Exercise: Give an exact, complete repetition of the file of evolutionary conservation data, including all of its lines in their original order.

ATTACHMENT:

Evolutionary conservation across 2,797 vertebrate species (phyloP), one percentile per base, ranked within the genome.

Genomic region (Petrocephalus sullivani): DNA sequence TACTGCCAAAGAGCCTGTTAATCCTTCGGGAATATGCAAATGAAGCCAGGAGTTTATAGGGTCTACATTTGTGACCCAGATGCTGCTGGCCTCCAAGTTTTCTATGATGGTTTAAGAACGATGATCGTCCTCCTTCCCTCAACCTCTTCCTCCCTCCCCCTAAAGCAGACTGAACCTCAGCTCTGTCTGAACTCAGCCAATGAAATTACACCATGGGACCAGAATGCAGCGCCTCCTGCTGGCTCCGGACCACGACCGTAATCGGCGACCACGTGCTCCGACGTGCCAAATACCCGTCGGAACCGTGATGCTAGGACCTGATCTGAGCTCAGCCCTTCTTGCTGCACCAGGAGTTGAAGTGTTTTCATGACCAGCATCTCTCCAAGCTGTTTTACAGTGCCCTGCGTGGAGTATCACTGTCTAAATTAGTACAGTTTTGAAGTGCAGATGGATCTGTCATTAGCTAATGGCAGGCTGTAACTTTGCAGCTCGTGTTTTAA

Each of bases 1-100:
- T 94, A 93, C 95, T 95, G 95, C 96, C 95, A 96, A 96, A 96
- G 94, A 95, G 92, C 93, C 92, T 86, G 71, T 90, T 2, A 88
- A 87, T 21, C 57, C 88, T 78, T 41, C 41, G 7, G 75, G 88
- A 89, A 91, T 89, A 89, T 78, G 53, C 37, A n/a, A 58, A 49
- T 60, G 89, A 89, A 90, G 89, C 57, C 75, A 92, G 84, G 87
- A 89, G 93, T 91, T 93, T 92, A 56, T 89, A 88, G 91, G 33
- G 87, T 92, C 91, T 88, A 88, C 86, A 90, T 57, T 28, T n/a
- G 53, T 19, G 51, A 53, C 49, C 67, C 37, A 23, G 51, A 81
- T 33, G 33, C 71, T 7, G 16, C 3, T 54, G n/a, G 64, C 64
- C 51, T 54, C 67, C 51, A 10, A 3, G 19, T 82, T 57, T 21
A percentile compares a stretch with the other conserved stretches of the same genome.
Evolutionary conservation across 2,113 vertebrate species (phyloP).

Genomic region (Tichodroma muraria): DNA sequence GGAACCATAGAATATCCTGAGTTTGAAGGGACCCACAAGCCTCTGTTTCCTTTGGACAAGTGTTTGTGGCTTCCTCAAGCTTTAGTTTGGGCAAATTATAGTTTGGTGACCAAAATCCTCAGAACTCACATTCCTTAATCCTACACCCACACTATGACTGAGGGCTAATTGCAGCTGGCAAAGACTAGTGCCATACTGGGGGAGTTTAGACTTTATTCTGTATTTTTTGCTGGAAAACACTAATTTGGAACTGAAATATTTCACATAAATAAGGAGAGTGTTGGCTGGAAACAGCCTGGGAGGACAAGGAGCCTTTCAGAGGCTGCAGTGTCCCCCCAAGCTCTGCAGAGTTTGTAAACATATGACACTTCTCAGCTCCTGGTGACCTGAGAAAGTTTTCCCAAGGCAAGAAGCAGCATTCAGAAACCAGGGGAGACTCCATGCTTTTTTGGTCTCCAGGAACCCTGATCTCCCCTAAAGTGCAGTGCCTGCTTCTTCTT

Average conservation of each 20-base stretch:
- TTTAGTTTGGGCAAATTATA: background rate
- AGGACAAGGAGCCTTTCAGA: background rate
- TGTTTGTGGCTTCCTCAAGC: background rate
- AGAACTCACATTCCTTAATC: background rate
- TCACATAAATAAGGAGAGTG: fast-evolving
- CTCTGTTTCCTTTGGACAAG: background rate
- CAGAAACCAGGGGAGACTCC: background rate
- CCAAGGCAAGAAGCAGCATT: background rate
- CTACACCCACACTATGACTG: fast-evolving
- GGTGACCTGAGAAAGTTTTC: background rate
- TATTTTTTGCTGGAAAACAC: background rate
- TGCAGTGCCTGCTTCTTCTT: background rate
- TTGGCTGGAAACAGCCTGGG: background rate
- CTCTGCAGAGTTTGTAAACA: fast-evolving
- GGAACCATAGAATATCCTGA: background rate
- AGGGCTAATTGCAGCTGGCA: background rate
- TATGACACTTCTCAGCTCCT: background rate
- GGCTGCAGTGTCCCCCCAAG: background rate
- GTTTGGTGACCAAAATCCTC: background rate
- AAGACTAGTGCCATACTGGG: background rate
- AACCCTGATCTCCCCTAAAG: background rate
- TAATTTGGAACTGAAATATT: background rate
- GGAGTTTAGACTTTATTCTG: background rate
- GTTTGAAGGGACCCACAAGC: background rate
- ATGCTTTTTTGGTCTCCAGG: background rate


Evolutionary conservation across 2,797 vertebrate species (phyloP), one percentile per base, ranked within the genome.

Genomic region (Petrocephalus sullivani): DNA sequence TACTGCCAAAGAGCCTGTTAATCCTTCGGGAATATGCAAATGAAGCCAGGAGTTTATAGGGTCTACATTTGTGACCCAGATGCTGCTGGCCTCCAAGTTTTCTATGATGGTTTAAGAACGATGATCGTCCTCCTTCCCTCAACCTCTTCCTCCCTCCCCCTAAAGCAGACTGAACCTCAGCTCTGTCTGAACTCAGCCAATGAAATTACACCATGGGACCAGAATGCAGCGCCTCCTGCTGGCTCCGGACCACGACCGTAATCGGCGACCACGTGCTCCGACGTGCCAAATACCCGTCGGAACCGTGATGCTAGGACCTGATCTGAGCTCAGCCCTTCTTGCTGCACCAGGAGTTGAAGTGTTTTCATGACCAGCATCTCTCCAAGCTGTTTTACAGTGCCCTGCGTGGAGTATCACTGTCTAAATTAGTACAGTTTTGAAGTGCAGATGGATCTGTCATTAGCTAATGGCAGGCTGTAACTTTGCAGCTCGTGTTTTAA

Each of bases 1-100:
- T 94, A 93, C 95, T 95, G 95, C 96, C 95, A 96, A 96, A 96
- G 94, A 95, G 92, C 93, C 92, T 86, G 71, T 90, T 2, A 88
- A 87, T 21, C 57, C 88, T 78, T 41, C 41, G 7, G 75, G 88
- A 89, A 91, T 89, A 89, T 78, G 53, C 37, A n/a, A 58, A 49
- T 60, G 89, A 89, A 90, G 89, C 57, C 75, A 92, G 84, G 87
- A 89, G 93, T 91, T 93, T 92, A 56, T 89, A 88, G 91, G 33
- G 87, T 92, C 91, T 88, A 88, C 86, A 90, T 57, T 28, T n/a
- G 53, T 19, G 51, A 53, C 49, C 67, C 37, A 23, G 51, A 81
- T 33, G 33, C 71, T 7, G 16, C 3, T 54, G n/a, G 64, C 64
- C 51, T 54, C 67, C 51, A 10, A 3, G 19, T 82, T 57, T 21
A percentile compares a stretch with the other conserved stretches of the same genome.
Evolutionary conservation across 2,113 vertebrate species (phyloP).

Genomic region (Tichodroma muraria): DNA sequence GGAACCATAGAATATCCTGAGTTTGAAGGGACCCACAAGCCTCTGTTTCCTTTGGACAAGTGTTTGTGGCTTCCTCAAGCTTTAGTTTGGGCAAATTATAGTTTGGTGACCAAAATCCTCAGAACTCACATTCCTTAATCCTACACCCACACTATGACTGAGGGCTAATTGCAGCTGGCAAAGACTAGTGCCATACTGGGGGAGTTTAGACTTTATTCTGTATTTTTTGCTGGAAAACACTAATTTGGAACTGAAATATTTCACATAAATAAGGAGAGTGTTGGCTGGAAACAGCCTGGGAGGACAAGGAGCCTTTCAGAGGCTGCAGTGTCCCCCCAAGCTCTGCAGAGTTTGTAAACATATGACACTTCTCAGCTCCTGGTGACCTGAGAAAGTTTTCCCAAGGCAAGAAGCAGCATTCAGAAACCAGGGGAGACTCCATGCTTTTTTGGTCTCCAGGAACCCTGATCTCCCCTAAAGTGCAGTGCCTGCTTCTTCTT

Average conservation of each 20-base stretch:
- TTTAGTTTGGGCAAATTATA: background rate
- AGGACAAGGAGCCTTTCAGA: background rate
- TGTTTGTGGCTTCCTCAAGC: background rate
- AGAACTCACATTCCTTAATC: background rate
- TCACATAAATAAGGAGAGTG: fast-evolving
- CTCTGTTTCCTTTGGACAAG: background rate
- CAGAAACCAGGGGAGACTCC: background rate
- CCAAGGCAAGAAGCAGCATT: background rate
- CTACACCCACACTATGACTG: fast-evolving
- GGTGACCTGAGAAAGTTTTC: background rate
- TATTTTTTGCTGGAAAACAC: background rate
- TGCAGTGCCTGCTTCTTCTT: background rate
- TTGGCTGGAAACAGCCTGGG: background rate
- CTCTGCAGAGTTTGTAAACA: fast-evolving
- GGAACCATAGAATATCCTGA: background rate
- AGGGCTAATTGCAGCTGGCA: background rate
- TATGACACTTCTCAGCTCCT: background rate
- GGCTGCAGTGTCCCCCCAAG: background rate
- GTTTGGTGACCAAAATCCTC: background rate
- AAGACTAGTGCCATACTGGG: background rate
- AACCCTGATCTCCCCTAAAG: background rate
- TAATTTGGAACTGAAATATT: background rate
- GGAGTTTAGACTTTATTCTG: background rate
- GTTTGAAGGGACCCACAAGC: background rate
- ATGCTTTTTTGGTCTCCAGG: background rate